NEW YORK — Next year will be a year unlike any other for the stock market.
The Republican takeover of the House of Representatives on Tuesday means Wall Street will be contending with three situations in 2011 that drive stock prices:
* The year before a president faces re-election.
* The year after a president has lost control of Congress.
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* The second year of a f ragile economic expansion.
The market often behaves a certain way in each of those situations, but history isn't helpful now because investors have never faced this trifecta before. What's clear is that what happens in Washington will be watched even more closely by investors next year.
Here's a look at the three situations coinciding next year and how they could affect the stock market:
* THE YEAR BEFORE A PRESIDENT RUNS FOR ELECTION:
Since 1945, the Dow Jones industrial average has gained an average of 19 percent the year before a sitting president runs. That's more than double the 7.9 percent average annual gain during the same period. If you take out the 10 years when the president was running, the average gain drops to only 5.8 percent.
* THE YEAR AFTER A PRESIDENT LOSES CONTROL OF CONGRESS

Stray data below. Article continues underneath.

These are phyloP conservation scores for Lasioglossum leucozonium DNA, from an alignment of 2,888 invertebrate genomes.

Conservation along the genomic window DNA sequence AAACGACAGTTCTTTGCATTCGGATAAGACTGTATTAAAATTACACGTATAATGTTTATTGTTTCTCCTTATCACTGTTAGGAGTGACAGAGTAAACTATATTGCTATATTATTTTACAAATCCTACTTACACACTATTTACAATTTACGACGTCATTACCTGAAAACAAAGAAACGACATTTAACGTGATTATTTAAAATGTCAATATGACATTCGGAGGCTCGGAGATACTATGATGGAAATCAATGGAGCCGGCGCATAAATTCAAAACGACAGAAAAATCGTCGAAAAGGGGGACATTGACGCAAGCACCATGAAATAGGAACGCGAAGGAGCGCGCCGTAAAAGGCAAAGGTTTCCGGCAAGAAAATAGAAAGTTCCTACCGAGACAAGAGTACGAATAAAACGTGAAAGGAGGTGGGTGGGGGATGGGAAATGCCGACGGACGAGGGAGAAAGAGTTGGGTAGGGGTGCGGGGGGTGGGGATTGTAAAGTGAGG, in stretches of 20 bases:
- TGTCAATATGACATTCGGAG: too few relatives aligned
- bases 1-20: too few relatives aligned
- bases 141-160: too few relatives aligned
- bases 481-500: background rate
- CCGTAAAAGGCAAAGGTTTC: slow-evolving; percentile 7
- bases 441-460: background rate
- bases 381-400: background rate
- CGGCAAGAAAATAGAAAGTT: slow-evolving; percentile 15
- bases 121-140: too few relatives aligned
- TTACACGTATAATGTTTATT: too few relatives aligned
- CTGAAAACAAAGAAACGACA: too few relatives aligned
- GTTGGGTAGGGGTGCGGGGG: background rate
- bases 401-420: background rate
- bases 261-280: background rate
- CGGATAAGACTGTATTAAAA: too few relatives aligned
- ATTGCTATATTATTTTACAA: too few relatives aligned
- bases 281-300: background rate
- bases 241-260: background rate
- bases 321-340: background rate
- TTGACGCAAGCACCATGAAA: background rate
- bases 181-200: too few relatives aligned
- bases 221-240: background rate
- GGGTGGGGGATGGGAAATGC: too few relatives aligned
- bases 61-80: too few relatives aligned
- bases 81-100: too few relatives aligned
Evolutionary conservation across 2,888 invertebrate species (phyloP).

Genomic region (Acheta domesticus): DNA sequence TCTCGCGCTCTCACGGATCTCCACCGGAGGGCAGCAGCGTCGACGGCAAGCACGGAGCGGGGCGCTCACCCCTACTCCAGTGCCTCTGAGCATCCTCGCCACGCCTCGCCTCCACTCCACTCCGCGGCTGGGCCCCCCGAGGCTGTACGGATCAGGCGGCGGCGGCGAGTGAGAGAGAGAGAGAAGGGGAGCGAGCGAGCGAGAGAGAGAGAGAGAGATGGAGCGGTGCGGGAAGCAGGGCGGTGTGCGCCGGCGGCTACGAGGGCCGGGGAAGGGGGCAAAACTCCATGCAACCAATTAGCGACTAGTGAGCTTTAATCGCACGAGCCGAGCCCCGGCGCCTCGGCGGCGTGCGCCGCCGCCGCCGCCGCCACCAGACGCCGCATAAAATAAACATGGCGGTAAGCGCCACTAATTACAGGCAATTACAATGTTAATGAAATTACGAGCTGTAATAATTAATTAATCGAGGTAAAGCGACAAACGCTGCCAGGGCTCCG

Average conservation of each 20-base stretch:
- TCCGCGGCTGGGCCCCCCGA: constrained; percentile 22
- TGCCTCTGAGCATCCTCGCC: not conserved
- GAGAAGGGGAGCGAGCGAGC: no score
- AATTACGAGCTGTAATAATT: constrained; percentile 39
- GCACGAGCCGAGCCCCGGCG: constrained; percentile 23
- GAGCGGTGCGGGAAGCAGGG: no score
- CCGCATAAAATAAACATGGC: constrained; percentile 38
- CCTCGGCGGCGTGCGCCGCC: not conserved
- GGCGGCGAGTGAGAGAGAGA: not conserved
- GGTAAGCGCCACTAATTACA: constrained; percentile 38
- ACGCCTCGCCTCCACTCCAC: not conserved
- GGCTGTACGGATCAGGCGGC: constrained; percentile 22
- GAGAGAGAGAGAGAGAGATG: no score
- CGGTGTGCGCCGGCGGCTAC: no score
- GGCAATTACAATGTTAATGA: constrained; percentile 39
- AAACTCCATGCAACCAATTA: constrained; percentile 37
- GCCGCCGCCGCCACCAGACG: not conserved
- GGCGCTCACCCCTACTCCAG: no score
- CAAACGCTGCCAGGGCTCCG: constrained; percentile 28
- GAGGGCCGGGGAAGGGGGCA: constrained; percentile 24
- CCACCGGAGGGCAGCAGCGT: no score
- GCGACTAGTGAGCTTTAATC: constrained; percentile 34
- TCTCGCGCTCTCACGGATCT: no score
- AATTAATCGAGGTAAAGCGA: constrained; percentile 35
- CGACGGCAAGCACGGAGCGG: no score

Presidents whose party controlled both houses of Congress have lost at least one chamber five times in the past 80 years. Stock returns in the following year haven't followed a pattern. The Dow plunged 53 percent in 1931 and gained 34 percent in 1995. Gains in the other three years ranged from 2.2 percent to 20.8 percent. That makes it impossible to forecast what will happen this time.
* SLOW-GROWING ECONOMY
The economy is growing at a 2 percent annual rate, according to the latest estimate by the Commerce Department. That's slow by historical standards and shows that the end of the recession 17 months ago hasn't translated into a robust economic expansion.
Stocks have been in a bull market for 18 months, pushing the Dow up 70 percent since it hit a 12-year low in March 2009. That gain is larger than normal but isn't surprising considering that the rally followed the worst financial crisis in decades. During slow recoveries like this one, bull markets typically last 30 months and bring gains of 44 percent overall, according to Ned Davis Research.
So what's an investor to do given this abnormal year? The best thing may be to follow your long-term plans regardless of what happens in Washington.
"There's no way to tell what's going to happen, or we would all be rich," says Paul Larson, the chief equities strategist at Morningstar.